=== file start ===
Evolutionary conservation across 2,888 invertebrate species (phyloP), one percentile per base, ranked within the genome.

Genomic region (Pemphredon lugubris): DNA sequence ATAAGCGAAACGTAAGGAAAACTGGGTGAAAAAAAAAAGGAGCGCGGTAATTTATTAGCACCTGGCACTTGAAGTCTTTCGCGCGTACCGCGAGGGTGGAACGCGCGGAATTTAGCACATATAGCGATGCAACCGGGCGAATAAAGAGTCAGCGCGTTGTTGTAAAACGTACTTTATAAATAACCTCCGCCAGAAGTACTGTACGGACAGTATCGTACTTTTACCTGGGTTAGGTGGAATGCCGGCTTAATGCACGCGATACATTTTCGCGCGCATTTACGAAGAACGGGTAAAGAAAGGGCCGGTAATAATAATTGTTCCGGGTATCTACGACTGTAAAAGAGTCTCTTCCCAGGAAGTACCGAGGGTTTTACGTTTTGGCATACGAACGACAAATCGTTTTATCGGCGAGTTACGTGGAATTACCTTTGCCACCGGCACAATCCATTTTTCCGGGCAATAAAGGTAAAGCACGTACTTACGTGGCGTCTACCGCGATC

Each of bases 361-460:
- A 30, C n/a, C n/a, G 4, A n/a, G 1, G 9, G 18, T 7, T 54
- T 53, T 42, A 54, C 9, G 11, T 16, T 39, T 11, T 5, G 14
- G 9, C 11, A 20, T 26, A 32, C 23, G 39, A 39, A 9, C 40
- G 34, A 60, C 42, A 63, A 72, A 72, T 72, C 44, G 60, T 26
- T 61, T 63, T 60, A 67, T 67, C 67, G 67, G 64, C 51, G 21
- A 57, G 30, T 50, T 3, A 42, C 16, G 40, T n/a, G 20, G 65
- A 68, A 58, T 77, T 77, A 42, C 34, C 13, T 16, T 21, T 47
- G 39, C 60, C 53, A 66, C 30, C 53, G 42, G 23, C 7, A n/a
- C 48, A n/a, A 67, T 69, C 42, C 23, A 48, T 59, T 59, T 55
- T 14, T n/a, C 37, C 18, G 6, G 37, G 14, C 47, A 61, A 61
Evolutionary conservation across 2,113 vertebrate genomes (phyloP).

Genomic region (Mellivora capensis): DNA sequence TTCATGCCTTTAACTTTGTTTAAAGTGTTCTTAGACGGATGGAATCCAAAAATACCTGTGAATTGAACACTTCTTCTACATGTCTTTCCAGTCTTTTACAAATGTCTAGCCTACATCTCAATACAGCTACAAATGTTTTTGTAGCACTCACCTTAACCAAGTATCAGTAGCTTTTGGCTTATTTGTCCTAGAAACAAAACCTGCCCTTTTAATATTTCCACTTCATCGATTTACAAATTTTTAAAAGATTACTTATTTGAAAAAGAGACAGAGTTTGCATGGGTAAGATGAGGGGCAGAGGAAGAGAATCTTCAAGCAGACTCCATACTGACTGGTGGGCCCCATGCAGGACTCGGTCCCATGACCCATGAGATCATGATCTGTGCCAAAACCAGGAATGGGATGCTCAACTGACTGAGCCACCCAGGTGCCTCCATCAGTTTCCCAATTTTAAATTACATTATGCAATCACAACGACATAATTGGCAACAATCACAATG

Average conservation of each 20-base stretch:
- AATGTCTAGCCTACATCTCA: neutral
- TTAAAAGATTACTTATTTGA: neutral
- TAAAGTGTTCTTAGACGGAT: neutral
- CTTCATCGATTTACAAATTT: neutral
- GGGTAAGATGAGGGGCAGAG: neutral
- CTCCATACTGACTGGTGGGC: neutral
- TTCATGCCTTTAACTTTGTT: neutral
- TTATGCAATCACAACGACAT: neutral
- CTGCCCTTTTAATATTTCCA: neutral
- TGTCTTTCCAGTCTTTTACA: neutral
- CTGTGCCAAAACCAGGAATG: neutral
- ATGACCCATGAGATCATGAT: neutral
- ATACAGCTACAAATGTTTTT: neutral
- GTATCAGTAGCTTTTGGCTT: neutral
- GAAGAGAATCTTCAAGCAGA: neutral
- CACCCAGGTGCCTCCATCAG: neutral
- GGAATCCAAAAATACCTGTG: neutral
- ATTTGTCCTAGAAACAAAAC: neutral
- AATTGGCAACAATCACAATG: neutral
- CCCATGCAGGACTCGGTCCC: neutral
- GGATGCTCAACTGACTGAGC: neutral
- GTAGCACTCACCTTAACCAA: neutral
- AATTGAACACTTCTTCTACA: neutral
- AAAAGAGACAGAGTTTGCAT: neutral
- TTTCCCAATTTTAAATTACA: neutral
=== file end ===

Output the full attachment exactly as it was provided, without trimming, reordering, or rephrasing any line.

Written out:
Evolutionary conservation across 2,888 invertebrate species (phyloP), one percentile per base, ranked within the genome.

Genomic region (Pemphredon lugubris): DNA sequence ATAAGCGAAACGTAAGGAAAACTGGGTGAAAAAAAAAAGGAGCGCGGTAATTTATTAGCACCTGGCACTTGAAGTCTTTCGCGCGTACCGCGAGGGTGGAACGCGCGGAATTTAGCACATATAGCGATGCAACCGGGCGAATAAAGAGTCAGCGCGTTGTTGTAAAACGTACTTTATAAATAACCTCCGCCAGAAGTACTGTACGGACAGTATCGTACTTTTACCTGGGTTAGGTGGAATGCCGGCTTAATGCACGCGATACATTTTCGCGCGCATTTACGAAGAACGGGTAAAGAAAGGGCCGGTAATAATAATTGTTCCGGGTATCTACGACTGTAAAAGAGTCTCTTCCCAGGAAGTACCGAGGGTTTTACGTTTTGGCATACGAACGACAAATCGTTTTATCGGCGAGTTACGTGGAATTACCTTTGCCACCGGCACAATCCATTTTTCCGGGCAATAAAGGTAAAGCACGTACTTACGTGGCGTCTACCGCGATC

Each of bases 361-460:
- A 30, C n/a, C n/a, G 4, A n/a, G 1, G 9, G 18, T 7, T 54
- T 53, T 42, A 54, C 9, G 11, T 16, T 39, T 11, T 5, G 14
- G 9, C 11, A 20, T 26, A 32, C 23, G 39, A 39, A 9, C 40
- G 34, A 60, C 42, A 63, A 72, A 72, T 72, C 44, G 60, T 26
- T 61, T 63, T 60, A 67, T 67, C 67, G 67, G 64, C 51, G 21
- A 57, G 30, T 50, T 3, A 42, C 16, G 40, T n/a, G 20, G 65
- A 68, A 58, T 77, T 77, A 42, C 34, C 13, T 16, T 21, T 47
- G 39, C 60, C 53, A 66, C 30, C 53, G 42, G 23, C 7, A n/a
- C 48, A n/a, A 67, T 69, C 42, C 23, A 48, T 59, T 59, T 55
- T 14, T n/a, C 37, C 18, G 6, G 37, G 14, C 47, A 61, A 61
Evolutionary conservation across 2,113 vertebrate genomes (phyloP).

Genomic region (Mellivora capensis): DNA sequence TTCATGCCTTTAACTTTGTTTAAAGTGTTCTTAGACGGATGGAATCCAAAAATACCTGTGAATTGAACACTTCTTCTACATGTCTTTCCAGTCTTTTACAAATGTCTAGCCTACATCTCAATACAGCTACAAATGTTTTTGTAGCACTCACCTTAACCAAGTATCAGTAGCTTTTGGCTTATTTGTCCTAGAAACAAAACCTGCCCTTTTAATATTTCCACTTCATCGATTTACAAATTTTTAAAAGATTACTTATTTGAAAAAGAGACAGAGTTTGCATGGGTAAGATGAGGGGCAGAGGAAGAGAATCTTCAAGCAGACTCCATACTGACTGGTGGGCCCCATGCAGGACTCGGTCCCATGACCCATGAGATCATGATCTGTGCCAAAACCAGGAATGGGATGCTCAACTGACTGAGCCACCCAGGTGCCTCCATCAGTTTCCCAATTTTAAATTACATTATGCAATCACAACGACATAATTGGCAACAATCACAATG

Average conservation of each 20-base stretch:
- AATGTCTAGCCTACATCTCA: neutral
- TTAAAAGATTACTTATTTGA: neutral
- TAAAGTGTTCTTAGACGGAT: neutral
- CTTCATCGATTTACAAATTT: neutral
- GGGTAAGATGAGGGGCAGAG: neutral
- CTCCATACTGACTGGTGGGC: neutral
- TTCATGCCTTTAACTTTGTT: neutral
- TTATGCAATCACAACGACAT: neutral
- CTGCCCTTTTAATATTTCCA: neutral
- TGTCTTTCCAGTCTTTTACA: neutral
- CTGTGCCAAAACCAGGAATG: neutral
- ATGACCCATGAGATCATGAT: neutral
- ATACAGCTACAAATGTTTTT: neutral
- GTATCAGTAGCTTTTGGCTT: neutral
- GAAGAGAATCTTCAAGCAGA: neutral
- CACCCAGGTGCCTCCATCAG: neutral
- GGAATCCAAAAATACCTGTG: neutral
- ATTTGTCCTAGAAACAAAAC: neutral
- AATTGGCAACAATCACAATG: neutral
- CCCATGCAGGACTCGGTCCC: neutral
- GGATGCTCAACTGACTGAGC: neutral
- GTAGCACTCACCTTAACCAA: neutral
- AATTGAACACTTCTTCTACA: neutral
- AAAAGAGACAGAGTTTGCAT: neutral
- TTTCCCAATTTTAAATTACA: neutral